While I do agree the other PSU is pretty bad too, it’s still a remotely working PSU; I just want to keep it for the sake of being able to quickly swap to test if my other PSUs ever have a problem.

Gonna have to try figuring out how to underclock this CPU exactly, now...
 

TheSonikku

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Regardless of the cause those spikes can kill Motherboard components and peripherals. Voltage rectifiers help stabilize but your spikes are way over the top.
I would cease using your system till you check your power at the wall socket. The PSU can work for two strait days but is that under load?
No, it wasn’t under load; but at my place the MOBO-indicated voltages barely last 1-2 hours without being under load before they go above 6...
 

TheSonikku

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I’ve been using the CPU-MOBO combination for well over 5 years now (I actually once even had the MOBO replaced due to other complications, but it was still the same one), and only recently after installing a new cooler did stuff like this start to happen.

While I do agree the other PSU is pretty bad too, it’s still a remotely working PSU; I just want to keep it for the sake of being able to quickly swap to test if my other PSUs ever have a problem.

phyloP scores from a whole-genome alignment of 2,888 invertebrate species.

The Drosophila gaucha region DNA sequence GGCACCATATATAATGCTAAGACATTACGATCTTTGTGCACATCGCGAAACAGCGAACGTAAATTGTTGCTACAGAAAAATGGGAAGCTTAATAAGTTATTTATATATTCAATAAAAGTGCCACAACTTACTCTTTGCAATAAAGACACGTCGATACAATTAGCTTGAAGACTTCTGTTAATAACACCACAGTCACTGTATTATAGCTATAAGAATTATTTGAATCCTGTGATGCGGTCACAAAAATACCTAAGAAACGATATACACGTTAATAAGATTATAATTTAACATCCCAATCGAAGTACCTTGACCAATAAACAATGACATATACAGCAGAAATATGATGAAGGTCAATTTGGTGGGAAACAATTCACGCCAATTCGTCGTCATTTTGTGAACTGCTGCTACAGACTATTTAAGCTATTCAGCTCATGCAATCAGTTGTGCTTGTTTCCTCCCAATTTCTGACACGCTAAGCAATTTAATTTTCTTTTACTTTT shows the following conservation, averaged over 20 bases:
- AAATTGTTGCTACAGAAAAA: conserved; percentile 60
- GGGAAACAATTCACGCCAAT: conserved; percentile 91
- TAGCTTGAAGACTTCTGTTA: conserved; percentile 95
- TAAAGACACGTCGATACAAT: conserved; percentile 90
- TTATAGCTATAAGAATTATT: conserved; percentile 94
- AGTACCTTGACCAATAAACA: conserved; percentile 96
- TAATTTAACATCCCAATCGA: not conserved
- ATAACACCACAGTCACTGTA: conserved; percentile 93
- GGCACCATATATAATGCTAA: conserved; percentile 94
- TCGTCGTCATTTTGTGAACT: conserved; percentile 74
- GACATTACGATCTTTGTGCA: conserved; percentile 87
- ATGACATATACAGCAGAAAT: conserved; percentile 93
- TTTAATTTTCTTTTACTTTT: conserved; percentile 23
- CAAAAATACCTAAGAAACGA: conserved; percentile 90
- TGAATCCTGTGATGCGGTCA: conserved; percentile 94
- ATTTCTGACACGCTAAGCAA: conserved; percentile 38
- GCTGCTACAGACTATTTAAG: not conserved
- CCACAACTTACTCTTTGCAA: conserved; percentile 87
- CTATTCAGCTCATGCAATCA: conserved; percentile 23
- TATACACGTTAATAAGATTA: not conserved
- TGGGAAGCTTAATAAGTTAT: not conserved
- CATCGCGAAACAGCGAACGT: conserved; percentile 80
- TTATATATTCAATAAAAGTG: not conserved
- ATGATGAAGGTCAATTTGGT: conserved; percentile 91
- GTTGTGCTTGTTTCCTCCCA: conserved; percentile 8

Gonna have to try figuring out how to underclock this CPU exactly, now...
ACTUALLY I just realized I made a mistake; I have an FX8320, not 8350.
 

Grobe

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Probably - not same as obviously. There are two most probably possibilities :
  • Failure on multiple voltage sensors, makes it as less possible. However - there may be poor design that if certain parts fails, it affect more than one measurement. That can only be answered if given access to the full pcb schematic and spending time to study it.
  • Failure on PSU. When you say 5V goes up and 12V goes down, that can be caused by either a psu failure - or some other component that exceed the maximum ampere rating of the psu. This is because the 12V and 5V is normally shared by the same internal transformer, yet only one feedback channel (normally 12V). That gives the two possibilities - either the PSU feedback is faulty, or some component on 12V is faulty and make a current rush that exceed the psu max rating.